As for the abuse crisis, I hope that it will come out that those Bishops who are most in trouble as those who followed the advice of their lawyers a bit too zealously in protecting the diocesean purse. It is not a matter of groking.
Anonymous | 5/29/2010 - 11:08pm
I'm a little confused by this post by Fr. Martin. It begins by addressing the term "grok" and whether it applies to the relationship between the Church and the laity, and just when Father is about to say what we all know he believes (that is, that an avowed celibate group of old men should not be in the position to dictate how the laity, especially women, should live their lives in matters of sex), he expressly disclaims such belief so as "to be clear," and changes the subject to the hierarchy's timing of its proclamations on such matters.

I'm sure Fr. Jim is holding back here for a reason; is it fear of backlash from the hierarchy or from the laity? I'm guessing that despite what Father suggests is the case, the hiearchy does, indeed, grok the laity in large part.

Here's a question for Father Jim: While the Church is being attacked in the public forum because of the sexual abuse scandal, is the timing right for a priest to be expressing doubt about the solidarity of the Church, joining the ranks of the angry mob?
JANICE JOHNSON | 5/31/2010 - 3:22pm
Thank you Michael Harden for your comment.  It is well for us to remember when we are evaluating or judging the situations such as those that Father Martin mentioned in his post that there is often more to the story than what we are getting in the media.  Some years ago i belonged to a dissident organization where I learned some techniques for advocating one's ideology.  The technique of "setting up" a person in authority in the church (bishop or cardinal) was used to make the bishop look foolish, mean, stupid.   The group used the newspaper (which was quite willing) to accompany the group members who would confront the bishop in a way that no matter how he answered he ended up looking bad.  The reporter would file her report.   (for this and other reasons I left the organization).
It is not unheard of for advocacy groups to use children to achieve their goals.  Sometimes the "best interests of children" is just a convenient phrase  which advocates use to rationalize their use of children.    I'm afraid we are going to be seeing more and more of this.  As an advocate, myself, (for persons with disabilities), I'm well aware of that temptation.  It is a matter of continual discernment for me and I would hope for others.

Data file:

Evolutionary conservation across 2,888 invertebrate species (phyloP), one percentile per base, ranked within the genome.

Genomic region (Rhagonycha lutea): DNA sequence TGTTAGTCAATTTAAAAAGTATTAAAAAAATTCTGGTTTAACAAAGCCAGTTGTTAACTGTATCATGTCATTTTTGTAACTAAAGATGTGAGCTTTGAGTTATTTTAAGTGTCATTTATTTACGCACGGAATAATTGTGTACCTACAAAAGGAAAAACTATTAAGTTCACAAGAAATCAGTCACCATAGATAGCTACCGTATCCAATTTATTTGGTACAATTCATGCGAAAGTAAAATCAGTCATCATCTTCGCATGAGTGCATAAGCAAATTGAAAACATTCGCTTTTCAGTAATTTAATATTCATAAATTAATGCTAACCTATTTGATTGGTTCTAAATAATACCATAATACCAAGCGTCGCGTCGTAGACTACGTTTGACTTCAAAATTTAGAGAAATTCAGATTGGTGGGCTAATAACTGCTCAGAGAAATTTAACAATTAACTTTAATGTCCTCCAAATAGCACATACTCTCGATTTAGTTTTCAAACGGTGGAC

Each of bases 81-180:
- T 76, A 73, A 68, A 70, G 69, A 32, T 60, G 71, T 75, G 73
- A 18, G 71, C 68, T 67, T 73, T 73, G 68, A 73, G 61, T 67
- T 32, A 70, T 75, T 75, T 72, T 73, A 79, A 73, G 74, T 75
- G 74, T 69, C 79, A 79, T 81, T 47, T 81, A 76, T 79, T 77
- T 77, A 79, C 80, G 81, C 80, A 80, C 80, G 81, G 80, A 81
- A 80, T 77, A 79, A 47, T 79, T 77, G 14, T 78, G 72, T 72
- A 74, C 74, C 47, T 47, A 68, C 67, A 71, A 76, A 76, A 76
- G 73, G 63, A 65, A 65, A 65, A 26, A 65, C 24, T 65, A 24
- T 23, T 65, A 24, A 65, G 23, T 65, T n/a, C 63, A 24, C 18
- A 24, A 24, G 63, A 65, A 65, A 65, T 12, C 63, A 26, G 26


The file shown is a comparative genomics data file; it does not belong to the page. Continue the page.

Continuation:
Mark Harden | 5/31/2010 - 11:44am
''The sister technically excommunicated herself, but the bishop announced it publicly.'' In regard to the kairos of Bishop Olmsted's public statement, he did not make it on his own initiative, but in response to a journalist investigating the matter for the local newspaper. See
http://www.ncregister.com/blog/what_are_the_true_facts_regarding_the_abortion_approving_nun/
''From the way this is being reported, you’d think that Bishop Olmsted was issuing thundering public denunciations of Sr. McBride, that he took the initiative to sent out some kind of press release announcing the excommunication, perhaps to warn members of his flock that Sr. McBride is to be publicly shunned or something.
''From what I can tell, this is the exact opposite of what happened. It appears that Bishop Olmsted issued his statement only in response to the hospital confirming the story for the press. Had the hospital kept its mouth shut, Bishop Olmsted would not have made it public.
''To minimize public humiliation of Sr. McBride, Bishop Olmsted did not say in his statement that she had been excommunicated. In fact, she was not mentioned in his statement at all. The only mention of excommunication the statement makes is a general one, with no specific individuals in focus. It is just the general caution, “If a Catholic formally cooperates in the procurement of an abortion, they are automatically excommunicated by that action.”
''Reporter Michael Clancy also seems to acknowledge that the Bishop did not speak explicitly of Sr. McBride, stating in his story only that he “indicated” (as opposed, e.g., to “said”) that McBride was excommunicated.